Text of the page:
"We are always striving to walk away from a major weather event with zero fatalities," remarked Richard Okulski, a Warning Coordinator with the National Weather Service.
Therefore, more than 85 people gathered in Jonesboro Saturday morning to participate in the SKYWARN storm spotting class.
"We have great technology; radar and satellite," said Okulski. "However, we need those 3-thousand eyes and ears to tell us what's going on in the Mid-South."
Saturday's class focused on teaching people how to spot severe weather and what steps to take when reporting it.
"We've had 11% of the fatalities due to tornadoes in the United States," said Okulski. "So this has been a very active area over the last decade, and getting that information out and people acting on it is crucial."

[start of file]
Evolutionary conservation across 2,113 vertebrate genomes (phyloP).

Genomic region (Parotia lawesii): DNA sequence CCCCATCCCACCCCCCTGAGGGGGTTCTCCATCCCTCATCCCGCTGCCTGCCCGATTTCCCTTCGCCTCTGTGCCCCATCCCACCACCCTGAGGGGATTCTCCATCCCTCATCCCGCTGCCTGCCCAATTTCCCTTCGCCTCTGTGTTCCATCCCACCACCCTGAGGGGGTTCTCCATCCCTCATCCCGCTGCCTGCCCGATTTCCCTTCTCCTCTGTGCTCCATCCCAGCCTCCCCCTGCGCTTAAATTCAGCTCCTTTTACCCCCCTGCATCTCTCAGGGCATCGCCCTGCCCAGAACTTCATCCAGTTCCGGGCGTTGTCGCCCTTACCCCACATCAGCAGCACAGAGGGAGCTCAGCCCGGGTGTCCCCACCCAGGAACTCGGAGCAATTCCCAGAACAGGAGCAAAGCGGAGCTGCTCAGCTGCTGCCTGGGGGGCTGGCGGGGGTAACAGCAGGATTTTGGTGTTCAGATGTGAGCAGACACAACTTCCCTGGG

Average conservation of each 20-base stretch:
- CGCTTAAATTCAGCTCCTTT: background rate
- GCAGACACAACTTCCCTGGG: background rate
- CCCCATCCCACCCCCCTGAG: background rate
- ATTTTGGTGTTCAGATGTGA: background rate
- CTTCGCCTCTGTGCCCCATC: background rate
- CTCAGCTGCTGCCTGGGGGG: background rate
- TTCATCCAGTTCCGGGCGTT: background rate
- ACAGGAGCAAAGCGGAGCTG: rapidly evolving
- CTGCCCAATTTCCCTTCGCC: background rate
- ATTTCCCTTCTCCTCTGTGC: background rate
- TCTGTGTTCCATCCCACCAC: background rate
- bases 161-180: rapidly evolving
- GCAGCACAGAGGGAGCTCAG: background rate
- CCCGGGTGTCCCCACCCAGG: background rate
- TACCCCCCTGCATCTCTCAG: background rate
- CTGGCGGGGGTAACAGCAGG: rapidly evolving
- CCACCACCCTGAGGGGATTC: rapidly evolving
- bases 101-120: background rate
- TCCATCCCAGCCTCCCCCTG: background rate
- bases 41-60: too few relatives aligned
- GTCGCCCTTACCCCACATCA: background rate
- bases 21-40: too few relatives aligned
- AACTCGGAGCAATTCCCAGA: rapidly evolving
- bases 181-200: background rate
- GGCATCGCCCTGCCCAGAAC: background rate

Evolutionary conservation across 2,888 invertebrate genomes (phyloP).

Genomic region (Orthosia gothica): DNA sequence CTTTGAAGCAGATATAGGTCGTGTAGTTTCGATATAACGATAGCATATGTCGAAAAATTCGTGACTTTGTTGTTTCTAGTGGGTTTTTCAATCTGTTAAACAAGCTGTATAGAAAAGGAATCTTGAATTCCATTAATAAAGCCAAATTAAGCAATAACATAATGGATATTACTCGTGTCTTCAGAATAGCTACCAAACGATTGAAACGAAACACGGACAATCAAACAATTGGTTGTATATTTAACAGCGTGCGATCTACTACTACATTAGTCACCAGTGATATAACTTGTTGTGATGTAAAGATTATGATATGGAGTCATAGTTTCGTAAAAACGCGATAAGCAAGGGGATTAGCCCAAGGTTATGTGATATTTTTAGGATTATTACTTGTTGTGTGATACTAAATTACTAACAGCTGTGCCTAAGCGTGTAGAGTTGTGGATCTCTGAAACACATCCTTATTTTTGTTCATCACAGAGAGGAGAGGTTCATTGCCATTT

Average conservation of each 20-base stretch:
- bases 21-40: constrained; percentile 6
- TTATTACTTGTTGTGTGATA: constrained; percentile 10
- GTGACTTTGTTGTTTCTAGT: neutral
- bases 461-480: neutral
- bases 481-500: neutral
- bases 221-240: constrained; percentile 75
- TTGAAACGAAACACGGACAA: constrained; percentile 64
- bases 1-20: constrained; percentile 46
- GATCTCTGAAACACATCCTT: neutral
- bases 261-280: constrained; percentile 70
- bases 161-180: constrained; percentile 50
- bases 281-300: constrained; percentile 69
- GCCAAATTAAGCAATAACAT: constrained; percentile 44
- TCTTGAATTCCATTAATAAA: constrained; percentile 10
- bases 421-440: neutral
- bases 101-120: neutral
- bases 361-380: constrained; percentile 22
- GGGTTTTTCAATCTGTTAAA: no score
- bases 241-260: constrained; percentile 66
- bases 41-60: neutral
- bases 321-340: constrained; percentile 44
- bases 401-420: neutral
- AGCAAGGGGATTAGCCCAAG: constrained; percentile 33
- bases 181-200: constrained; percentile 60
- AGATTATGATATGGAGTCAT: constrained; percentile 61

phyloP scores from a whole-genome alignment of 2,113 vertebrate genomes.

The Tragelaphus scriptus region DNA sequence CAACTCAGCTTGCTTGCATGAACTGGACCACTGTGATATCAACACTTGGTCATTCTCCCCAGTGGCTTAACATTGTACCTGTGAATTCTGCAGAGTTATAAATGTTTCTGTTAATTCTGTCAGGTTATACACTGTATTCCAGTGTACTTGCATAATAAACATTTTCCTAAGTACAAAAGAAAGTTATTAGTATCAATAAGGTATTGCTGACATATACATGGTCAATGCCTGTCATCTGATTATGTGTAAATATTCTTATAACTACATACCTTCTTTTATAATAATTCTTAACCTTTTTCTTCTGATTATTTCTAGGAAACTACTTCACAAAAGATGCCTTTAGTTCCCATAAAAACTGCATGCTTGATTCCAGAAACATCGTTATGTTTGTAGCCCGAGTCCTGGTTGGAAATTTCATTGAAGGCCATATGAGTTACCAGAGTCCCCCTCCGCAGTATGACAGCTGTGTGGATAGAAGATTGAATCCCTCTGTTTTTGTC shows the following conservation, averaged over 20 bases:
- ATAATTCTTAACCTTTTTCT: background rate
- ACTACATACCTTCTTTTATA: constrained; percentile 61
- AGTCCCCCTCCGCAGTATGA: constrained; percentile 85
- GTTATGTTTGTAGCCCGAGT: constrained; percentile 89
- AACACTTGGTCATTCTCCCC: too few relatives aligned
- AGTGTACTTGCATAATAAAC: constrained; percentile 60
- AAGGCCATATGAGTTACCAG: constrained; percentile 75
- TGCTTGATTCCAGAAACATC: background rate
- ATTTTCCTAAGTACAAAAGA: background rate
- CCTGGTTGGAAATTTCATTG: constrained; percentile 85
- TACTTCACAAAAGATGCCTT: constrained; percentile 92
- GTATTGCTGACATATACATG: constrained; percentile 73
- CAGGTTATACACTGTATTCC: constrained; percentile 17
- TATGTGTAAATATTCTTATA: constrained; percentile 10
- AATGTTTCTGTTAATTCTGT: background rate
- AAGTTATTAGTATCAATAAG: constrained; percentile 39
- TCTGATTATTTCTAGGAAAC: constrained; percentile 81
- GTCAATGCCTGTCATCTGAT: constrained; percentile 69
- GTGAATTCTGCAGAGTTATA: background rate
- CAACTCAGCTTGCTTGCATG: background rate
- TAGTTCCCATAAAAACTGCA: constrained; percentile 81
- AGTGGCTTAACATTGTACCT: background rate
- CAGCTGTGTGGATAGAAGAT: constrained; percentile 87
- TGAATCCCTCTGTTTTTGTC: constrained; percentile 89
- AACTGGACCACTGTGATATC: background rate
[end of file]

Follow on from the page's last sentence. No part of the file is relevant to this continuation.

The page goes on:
On the outside it was raining and thundering, but on the inside, those taking the SKYWARN class said it was all about protecting themselves and their communities.
"Constant education keeps you up to date," said Tony Bittle, who was taking the class as a refresher. "With the technology upgraded every year, it's a good thing to continue your education."
For some in attendance, it wasn't a continuation, but their first time to look at what is considered a severe weather event.
"We learned a lot about the Beaufort scale and the terms used in storm tracking," said Donnie Cox.
At the end of the day, not only did participants learn a lot, but they walked away as certified SKYWARN Storm Spotters. This, adding them to a list of those who can help during mother nature's time of fury.